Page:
Vermont's disappearing gold mines

The heyday of Vermont's gold rush may have been a small dab of paint on the state's 215-year-old historic canvas, but the remains of nearly a dozen mines and test shafts pepper the landscape in the Bridgewater-Plymouth area of Windsor County.

Windsor County was the prime focus of Vermont's 1850s-1880s gold rush era.

In 1855, a California gold miner returning home to Vermont found gold flakes and a small nugget in Reading Pound Brook. Within a few months, Reading Pound, Broad and Buffalo brooks were swarming with panners looking for gold.

The first-phase of Vermont's Gold Rush was centered around Plymouth Five Corners and lasted four years. In true frontier-style, hotels and saloons sprung up in Five Corners to service miners, merchants and hangers on. However, by 1861-when civil strife broke out between the North and South-young Vermonters headed off for battlefields instead of the Windsor gold fields.

Vermont's Windsor County gold field was forgotten-until a brief, final spurt in the 1880s.

The town of Five Corners was abandoned in the 1860s. All that remained were cellar holes, stone sluice walls, and rare privy artifacts.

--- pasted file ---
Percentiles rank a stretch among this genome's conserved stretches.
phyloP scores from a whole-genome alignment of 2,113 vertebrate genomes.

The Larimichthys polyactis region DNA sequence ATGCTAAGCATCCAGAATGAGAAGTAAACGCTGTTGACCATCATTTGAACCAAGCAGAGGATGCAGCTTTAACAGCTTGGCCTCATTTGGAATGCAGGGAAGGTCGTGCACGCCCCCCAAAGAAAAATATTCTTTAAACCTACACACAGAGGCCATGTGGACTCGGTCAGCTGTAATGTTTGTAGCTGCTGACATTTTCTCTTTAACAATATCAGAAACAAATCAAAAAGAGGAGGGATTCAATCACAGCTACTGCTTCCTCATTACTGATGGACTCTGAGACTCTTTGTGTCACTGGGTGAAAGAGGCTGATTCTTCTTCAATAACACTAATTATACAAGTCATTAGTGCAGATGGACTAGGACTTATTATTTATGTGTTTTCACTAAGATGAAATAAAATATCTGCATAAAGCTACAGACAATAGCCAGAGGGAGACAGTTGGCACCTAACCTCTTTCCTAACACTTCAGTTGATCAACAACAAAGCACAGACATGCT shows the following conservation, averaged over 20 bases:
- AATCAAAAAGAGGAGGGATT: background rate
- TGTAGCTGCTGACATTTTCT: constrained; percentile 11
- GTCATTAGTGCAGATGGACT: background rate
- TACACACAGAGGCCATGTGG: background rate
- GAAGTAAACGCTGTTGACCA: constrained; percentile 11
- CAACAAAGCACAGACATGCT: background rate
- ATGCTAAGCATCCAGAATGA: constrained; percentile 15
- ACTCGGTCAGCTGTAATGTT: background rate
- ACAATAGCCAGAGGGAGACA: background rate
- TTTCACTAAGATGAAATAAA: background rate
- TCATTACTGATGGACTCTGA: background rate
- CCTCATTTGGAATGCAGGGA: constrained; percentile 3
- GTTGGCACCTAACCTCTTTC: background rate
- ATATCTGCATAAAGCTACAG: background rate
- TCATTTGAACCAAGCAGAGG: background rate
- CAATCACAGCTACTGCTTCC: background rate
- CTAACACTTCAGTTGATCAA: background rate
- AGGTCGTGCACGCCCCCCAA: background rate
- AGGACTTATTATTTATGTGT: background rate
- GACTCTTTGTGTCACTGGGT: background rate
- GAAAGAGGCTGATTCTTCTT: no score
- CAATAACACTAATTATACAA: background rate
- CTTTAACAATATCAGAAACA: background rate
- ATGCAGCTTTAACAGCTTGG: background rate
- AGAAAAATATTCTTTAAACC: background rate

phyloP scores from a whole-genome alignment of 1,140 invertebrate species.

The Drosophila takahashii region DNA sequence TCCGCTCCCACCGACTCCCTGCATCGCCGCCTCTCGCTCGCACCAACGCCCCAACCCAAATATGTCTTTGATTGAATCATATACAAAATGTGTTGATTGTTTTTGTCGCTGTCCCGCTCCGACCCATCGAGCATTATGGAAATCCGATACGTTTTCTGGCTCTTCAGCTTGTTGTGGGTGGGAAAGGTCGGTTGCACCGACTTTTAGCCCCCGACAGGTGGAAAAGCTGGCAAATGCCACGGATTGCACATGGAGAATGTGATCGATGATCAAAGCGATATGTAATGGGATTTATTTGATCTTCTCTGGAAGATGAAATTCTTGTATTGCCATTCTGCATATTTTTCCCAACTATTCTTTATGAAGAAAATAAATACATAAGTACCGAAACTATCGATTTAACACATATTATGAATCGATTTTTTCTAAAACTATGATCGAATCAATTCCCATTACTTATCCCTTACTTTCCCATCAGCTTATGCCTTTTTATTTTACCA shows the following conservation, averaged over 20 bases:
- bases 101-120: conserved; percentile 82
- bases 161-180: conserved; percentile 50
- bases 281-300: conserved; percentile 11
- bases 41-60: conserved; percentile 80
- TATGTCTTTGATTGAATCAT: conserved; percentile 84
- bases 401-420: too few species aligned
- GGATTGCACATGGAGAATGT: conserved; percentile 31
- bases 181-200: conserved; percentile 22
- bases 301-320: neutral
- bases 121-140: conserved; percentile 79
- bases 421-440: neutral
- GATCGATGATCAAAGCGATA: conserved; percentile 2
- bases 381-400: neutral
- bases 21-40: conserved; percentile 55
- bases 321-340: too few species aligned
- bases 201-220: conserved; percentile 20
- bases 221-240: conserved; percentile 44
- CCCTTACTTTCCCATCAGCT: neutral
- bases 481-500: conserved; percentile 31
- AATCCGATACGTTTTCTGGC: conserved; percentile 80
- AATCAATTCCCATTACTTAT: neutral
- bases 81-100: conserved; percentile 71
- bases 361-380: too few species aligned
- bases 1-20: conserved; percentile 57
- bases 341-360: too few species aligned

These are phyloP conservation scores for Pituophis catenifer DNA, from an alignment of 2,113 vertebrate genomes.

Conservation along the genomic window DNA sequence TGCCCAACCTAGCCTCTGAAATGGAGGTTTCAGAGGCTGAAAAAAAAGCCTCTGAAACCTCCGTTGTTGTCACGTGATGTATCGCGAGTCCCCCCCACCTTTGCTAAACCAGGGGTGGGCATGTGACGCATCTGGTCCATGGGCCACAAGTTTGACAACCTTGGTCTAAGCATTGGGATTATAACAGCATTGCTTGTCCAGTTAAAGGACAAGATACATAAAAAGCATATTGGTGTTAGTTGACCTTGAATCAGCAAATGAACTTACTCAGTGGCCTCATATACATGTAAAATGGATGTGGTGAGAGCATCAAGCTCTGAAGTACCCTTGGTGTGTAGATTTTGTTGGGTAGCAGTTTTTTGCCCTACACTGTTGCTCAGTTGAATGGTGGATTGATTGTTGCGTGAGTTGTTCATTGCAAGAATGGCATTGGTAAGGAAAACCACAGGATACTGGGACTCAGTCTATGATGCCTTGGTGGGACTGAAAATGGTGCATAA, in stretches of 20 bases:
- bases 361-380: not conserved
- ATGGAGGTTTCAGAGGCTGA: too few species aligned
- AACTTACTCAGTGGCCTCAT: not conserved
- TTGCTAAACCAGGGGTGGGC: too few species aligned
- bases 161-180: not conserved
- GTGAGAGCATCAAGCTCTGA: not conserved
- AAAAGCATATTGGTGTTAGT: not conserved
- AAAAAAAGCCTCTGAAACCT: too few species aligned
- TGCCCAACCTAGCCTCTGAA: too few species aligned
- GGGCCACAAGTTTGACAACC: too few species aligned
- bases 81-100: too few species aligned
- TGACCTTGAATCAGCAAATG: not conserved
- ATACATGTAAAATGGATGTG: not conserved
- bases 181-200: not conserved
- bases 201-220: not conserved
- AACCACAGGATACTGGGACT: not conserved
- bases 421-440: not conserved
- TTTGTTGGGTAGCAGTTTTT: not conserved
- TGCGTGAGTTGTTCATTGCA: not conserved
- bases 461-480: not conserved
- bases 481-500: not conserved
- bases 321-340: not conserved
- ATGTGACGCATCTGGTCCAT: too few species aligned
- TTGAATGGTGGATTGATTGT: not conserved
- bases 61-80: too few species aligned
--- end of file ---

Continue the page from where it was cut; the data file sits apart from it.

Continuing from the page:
For professional outdoor guide and veteran caver Rick Pingree of Rutland the gold rush-era history of Vermont is a treasure that deserves better; the period is sadly ignored by most historians perhaps due to its lack of many written and photographic records.

Not a single state historic roadside marker stands to commemorate Vermont's forgotten gold-rush era; yet the state has erected markers to recognize far less historically significant events and individuals.

While the state shows little interest in preserving its gold rush past, Pingree enjoys keeping it alive by leading tours to old mine sites.

"My great grandfather, Ira Sumner, was a gold mine worker in Windsor County," Pingree said. "Unfortunately, there aren't a lot of records from the time."

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